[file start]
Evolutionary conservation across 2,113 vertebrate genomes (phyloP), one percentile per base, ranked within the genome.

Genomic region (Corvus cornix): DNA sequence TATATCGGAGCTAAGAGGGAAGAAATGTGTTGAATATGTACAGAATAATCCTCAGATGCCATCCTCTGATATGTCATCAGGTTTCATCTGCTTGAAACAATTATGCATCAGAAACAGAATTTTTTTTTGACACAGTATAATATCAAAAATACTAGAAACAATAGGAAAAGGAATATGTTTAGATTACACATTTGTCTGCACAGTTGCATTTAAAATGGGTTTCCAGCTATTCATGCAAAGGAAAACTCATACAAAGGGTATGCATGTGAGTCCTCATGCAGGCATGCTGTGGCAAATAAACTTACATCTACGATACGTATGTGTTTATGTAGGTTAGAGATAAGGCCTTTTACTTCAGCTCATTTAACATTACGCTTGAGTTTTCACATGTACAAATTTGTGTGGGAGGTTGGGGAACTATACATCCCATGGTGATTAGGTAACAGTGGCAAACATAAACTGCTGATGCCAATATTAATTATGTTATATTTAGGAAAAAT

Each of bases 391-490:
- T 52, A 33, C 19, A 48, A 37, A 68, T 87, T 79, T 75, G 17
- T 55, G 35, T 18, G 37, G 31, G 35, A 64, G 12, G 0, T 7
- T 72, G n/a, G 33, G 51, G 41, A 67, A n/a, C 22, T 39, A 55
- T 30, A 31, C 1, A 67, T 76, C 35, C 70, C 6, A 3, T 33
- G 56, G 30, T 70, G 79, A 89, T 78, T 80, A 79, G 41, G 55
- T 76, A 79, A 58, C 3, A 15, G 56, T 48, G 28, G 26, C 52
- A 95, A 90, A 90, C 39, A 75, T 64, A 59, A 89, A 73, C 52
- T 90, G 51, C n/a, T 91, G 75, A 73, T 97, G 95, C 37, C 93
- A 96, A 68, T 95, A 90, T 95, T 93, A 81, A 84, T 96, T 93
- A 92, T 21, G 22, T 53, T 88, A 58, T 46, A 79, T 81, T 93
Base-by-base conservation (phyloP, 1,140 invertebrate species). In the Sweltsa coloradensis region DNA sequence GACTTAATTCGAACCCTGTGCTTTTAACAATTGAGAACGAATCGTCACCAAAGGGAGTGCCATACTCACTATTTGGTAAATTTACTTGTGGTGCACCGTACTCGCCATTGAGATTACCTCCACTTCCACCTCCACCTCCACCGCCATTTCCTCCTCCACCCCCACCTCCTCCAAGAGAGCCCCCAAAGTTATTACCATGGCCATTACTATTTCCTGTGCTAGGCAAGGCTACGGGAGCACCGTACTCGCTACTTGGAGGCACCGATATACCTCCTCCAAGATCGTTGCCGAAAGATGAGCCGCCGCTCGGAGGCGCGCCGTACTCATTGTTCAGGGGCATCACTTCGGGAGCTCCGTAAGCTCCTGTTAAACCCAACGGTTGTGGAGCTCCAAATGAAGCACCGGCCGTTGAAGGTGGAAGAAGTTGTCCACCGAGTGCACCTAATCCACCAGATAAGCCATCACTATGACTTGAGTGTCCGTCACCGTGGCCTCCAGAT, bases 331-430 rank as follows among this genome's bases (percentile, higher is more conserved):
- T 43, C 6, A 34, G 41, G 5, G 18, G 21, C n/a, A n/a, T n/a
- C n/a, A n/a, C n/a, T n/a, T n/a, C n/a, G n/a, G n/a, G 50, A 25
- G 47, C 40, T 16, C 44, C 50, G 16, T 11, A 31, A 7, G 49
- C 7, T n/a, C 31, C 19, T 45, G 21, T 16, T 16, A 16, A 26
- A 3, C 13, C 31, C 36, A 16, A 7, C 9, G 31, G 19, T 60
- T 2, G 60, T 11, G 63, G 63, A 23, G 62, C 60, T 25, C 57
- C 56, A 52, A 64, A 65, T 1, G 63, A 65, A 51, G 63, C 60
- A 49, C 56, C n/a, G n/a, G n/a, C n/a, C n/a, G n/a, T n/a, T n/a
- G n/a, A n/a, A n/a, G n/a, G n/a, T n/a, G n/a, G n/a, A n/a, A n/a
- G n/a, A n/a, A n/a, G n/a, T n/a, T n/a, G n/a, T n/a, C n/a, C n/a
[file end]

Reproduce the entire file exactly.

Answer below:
Evolutionary conservation across 2,113 vertebrate genomes (phyloP), one percentile per base, ranked within the genome.

Genomic region (Corvus cornix): DNA sequence TATATCGGAGCTAAGAGGGAAGAAATGTGTTGAATATGTACAGAATAATCCTCAGATGCCATCCTCTGATATGTCATCAGGTTTCATCTGCTTGAAACAATTATGCATCAGAAACAGAATTTTTTTTTGACACAGTATAATATCAAAAATACTAGAAACAATAGGAAAAGGAATATGTTTAGATTACACATTTGTCTGCACAGTTGCATTTAAAATGGGTTTCCAGCTATTCATGCAAAGGAAAACTCATACAAAGGGTATGCATGTGAGTCCTCATGCAGGCATGCTGTGGCAAATAAACTTACATCTACGATACGTATGTGTTTATGTAGGTTAGAGATAAGGCCTTTTACTTCAGCTCATTTAACATTACGCTTGAGTTTTCACATGTACAAATTTGTGTGGGAGGTTGGGGAACTATACATCCCATGGTGATTAGGTAACAGTGGCAAACATAAACTGCTGATGCCAATATTAATTATGTTATATTTAGGAAAAAT

Each of bases 391-490:
- T 52, A 33, C 19, A 48, A 37, A 68, T 87, T 79, T 75, G 17
- T 55, G 35, T 18, G 37, G 31, G 35, A 64, G 12, G 0, T 7
- T 72, G n/a, G 33, G 51, G 41, A 67, A n/a, C 22, T 39, A 55
- T 30, A 31, C 1, A 67, T 76, C 35, C 70, C 6, A 3, T 33
- G 56, G 30, T 70, G 79, A 89, T 78, T 80, A 79, G 41, G 55
- T 76, A 79, A 58, C 3, A 15, G 56, T 48, G 28, G 26, C 52
- A 95, A 90, A 90, C 39, A 75, T 64, A 59, A 89, A 73, C 52
- T 90, G 51, C n/a, T 91, G 75, A 73, T 97, G 95, C 37, C 93
- A 96, A 68, T 95, A 90, T 95, T 93, A 81, A 84, T 96, T 93
- A 92, T 21, G 22, T 53, T 88, A 58, T 46, A 79, T 81, T 93
Base-by-base conservation (phyloP, 1,140 invertebrate species). In the Sweltsa coloradensis region DNA sequence GACTTAATTCGAACCCTGTGCTTTTAACAATTGAGAACGAATCGTCACCAAAGGGAGTGCCATACTCACTATTTGGTAAATTTACTTGTGGTGCACCGTACTCGCCATTGAGATTACCTCCACTTCCACCTCCACCTCCACCGCCATTTCCTCCTCCACCCCCACCTCCTCCAAGAGAGCCCCCAAAGTTATTACCATGGCCATTACTATTTCCTGTGCTAGGCAAGGCTACGGGAGCACCGTACTCGCTACTTGGAGGCACCGATATACCTCCTCCAAGATCGTTGCCGAAAGATGAGCCGCCGCTCGGAGGCGCGCCGTACTCATTGTTCAGGGGCATCACTTCGGGAGCTCCGTAAGCTCCTGTTAAACCCAACGGTTGTGGAGCTCCAAATGAAGCACCGGCCGTTGAAGGTGGAAGAAGTTGTCCACCGAGTGCACCTAATCCACCAGATAAGCCATCACTATGACTTGAGTGTCCGTCACCGTGGCCTCCAGAT, bases 331-430 rank as follows among this genome's bases (percentile, higher is more conserved):
- T 43, C 6, A 34, G 41, G 5, G 18, G 21, C n/a, A n/a, T n/a
- C n/a, A n/a, C n/a, T n/a, T n/a, C n/a, G n/a, G n/a, G 50, A 25
- G 47, C 40, T 16, C 44, C 50, G 16, T 11, A 31, A 7, G 49
- C 7, T n/a, C 31, C 19, T 45, G 21, T 16, T 16, A 16, A 26
- A 3, C 13, C 31, C 36, A 16, A 7, C 9, G 31, G 19, T 60
- T 2, G 60, T 11, G 63, G 63, A 23, G 62, C 60, T 25, C 57
- C 56, A 52, A 64, A 65, T 1, G 63, A 65, A 51, G 63, C 60
- A 49, C 56, C n/a, G n/a, G n/a, C n/a, C n/a, G n/a, T n/a, T n/a
- G n/a, A n/a, A n/a, G n/a, G n/a, T n/a, G n/a, G n/a, A n/a, A n/a
- G n/a, A n/a, A n/a, G n/a, T n/a, T n/a, G n/a, T n/a, C n/a, C n/a